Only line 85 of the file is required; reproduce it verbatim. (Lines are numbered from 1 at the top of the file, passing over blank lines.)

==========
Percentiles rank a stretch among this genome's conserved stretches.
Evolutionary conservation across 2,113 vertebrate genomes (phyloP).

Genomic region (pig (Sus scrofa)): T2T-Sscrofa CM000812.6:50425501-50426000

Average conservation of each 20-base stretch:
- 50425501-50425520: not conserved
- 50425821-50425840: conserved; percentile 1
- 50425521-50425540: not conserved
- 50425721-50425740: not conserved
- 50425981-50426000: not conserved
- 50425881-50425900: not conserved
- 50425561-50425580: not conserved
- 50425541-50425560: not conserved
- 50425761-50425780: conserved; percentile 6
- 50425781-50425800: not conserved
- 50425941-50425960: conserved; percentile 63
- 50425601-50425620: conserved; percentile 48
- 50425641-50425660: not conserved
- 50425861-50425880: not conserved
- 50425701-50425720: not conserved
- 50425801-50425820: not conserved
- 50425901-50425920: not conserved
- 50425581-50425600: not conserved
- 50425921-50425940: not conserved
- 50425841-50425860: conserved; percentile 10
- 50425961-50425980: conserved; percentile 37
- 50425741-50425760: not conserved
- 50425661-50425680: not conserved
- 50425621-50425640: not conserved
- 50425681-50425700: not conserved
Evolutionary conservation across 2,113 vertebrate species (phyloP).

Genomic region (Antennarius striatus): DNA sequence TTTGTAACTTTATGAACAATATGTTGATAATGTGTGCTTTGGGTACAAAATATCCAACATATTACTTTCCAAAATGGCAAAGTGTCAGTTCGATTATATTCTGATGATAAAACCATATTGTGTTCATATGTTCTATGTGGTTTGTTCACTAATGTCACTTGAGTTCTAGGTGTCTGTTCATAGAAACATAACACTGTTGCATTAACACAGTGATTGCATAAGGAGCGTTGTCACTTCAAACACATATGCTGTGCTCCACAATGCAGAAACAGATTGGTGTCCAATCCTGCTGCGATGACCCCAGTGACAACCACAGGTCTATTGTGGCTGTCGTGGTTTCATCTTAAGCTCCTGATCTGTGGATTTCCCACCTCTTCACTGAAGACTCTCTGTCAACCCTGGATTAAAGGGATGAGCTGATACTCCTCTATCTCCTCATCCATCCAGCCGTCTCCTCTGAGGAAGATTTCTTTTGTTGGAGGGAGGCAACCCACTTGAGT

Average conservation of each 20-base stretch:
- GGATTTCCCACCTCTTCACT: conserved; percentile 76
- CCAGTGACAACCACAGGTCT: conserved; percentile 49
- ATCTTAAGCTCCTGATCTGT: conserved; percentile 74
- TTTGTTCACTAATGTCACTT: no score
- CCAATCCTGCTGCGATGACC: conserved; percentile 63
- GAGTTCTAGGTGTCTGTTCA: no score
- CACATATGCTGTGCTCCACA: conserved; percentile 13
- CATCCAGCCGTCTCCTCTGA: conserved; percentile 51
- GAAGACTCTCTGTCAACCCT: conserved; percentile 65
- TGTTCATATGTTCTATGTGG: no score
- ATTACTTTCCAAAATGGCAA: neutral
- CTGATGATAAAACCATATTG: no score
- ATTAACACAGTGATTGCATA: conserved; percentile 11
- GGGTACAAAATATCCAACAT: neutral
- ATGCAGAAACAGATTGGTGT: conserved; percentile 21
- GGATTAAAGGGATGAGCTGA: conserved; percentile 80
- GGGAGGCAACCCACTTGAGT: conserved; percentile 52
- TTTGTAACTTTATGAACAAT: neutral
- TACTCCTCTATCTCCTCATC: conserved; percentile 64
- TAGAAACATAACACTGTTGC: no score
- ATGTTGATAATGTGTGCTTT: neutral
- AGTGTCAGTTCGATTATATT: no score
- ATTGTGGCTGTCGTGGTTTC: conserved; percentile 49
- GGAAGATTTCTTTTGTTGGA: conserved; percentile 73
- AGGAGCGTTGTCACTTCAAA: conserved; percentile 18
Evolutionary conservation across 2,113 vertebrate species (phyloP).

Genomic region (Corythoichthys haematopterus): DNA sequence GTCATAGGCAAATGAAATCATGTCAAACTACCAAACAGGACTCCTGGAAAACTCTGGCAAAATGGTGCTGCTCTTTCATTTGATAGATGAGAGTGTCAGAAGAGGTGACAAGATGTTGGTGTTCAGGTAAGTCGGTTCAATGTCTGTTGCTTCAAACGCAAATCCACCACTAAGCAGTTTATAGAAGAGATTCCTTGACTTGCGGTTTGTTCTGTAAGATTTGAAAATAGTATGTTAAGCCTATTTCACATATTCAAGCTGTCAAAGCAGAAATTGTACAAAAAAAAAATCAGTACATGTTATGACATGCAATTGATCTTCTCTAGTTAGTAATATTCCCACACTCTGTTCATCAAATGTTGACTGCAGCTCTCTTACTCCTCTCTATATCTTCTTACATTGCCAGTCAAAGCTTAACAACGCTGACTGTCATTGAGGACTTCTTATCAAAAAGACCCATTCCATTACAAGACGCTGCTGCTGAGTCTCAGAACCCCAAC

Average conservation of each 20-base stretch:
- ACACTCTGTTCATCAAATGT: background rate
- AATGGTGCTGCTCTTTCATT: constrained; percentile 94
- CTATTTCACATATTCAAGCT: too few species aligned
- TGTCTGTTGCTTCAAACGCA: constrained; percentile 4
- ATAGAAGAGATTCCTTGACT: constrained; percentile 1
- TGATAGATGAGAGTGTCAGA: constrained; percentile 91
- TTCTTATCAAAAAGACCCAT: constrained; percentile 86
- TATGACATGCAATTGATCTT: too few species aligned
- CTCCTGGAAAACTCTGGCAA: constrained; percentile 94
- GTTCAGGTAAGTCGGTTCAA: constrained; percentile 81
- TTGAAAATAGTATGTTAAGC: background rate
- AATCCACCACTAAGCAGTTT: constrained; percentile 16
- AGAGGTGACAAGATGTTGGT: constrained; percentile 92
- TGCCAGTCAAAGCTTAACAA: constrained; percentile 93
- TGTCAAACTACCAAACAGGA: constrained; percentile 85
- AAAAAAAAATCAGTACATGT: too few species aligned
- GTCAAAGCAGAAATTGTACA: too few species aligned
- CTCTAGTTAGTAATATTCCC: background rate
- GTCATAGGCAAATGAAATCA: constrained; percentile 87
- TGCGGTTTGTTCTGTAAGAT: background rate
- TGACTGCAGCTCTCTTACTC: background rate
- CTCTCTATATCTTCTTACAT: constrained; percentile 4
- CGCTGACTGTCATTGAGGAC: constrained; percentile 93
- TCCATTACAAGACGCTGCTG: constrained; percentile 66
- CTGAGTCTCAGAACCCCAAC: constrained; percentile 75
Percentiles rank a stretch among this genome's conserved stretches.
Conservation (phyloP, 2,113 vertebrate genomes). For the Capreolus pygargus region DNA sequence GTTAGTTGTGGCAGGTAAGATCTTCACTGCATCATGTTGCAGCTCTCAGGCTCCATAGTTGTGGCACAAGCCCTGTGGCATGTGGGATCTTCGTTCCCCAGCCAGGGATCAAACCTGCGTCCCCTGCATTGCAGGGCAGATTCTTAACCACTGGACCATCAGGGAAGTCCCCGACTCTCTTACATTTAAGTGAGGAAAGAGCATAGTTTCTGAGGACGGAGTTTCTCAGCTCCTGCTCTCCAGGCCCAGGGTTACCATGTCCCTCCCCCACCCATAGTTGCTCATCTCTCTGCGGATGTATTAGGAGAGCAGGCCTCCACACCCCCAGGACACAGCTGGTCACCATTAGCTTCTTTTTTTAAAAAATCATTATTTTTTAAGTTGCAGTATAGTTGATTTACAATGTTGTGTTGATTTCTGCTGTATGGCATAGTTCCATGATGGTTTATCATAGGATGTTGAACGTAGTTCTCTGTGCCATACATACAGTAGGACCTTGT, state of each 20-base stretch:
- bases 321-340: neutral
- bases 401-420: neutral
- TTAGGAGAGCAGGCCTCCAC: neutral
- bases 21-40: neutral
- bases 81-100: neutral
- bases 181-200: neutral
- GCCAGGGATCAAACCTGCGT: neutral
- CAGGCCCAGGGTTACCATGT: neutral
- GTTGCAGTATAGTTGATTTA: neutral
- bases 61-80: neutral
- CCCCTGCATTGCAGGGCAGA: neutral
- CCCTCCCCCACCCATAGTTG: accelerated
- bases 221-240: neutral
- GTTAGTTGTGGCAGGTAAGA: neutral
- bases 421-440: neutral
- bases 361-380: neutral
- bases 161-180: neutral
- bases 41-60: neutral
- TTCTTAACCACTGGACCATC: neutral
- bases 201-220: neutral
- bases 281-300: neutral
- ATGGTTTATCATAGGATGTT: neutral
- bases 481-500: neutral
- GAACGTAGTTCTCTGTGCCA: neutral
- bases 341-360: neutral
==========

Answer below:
- CTGAGTCTCAGAACCCCAAC: constrained; percentile 75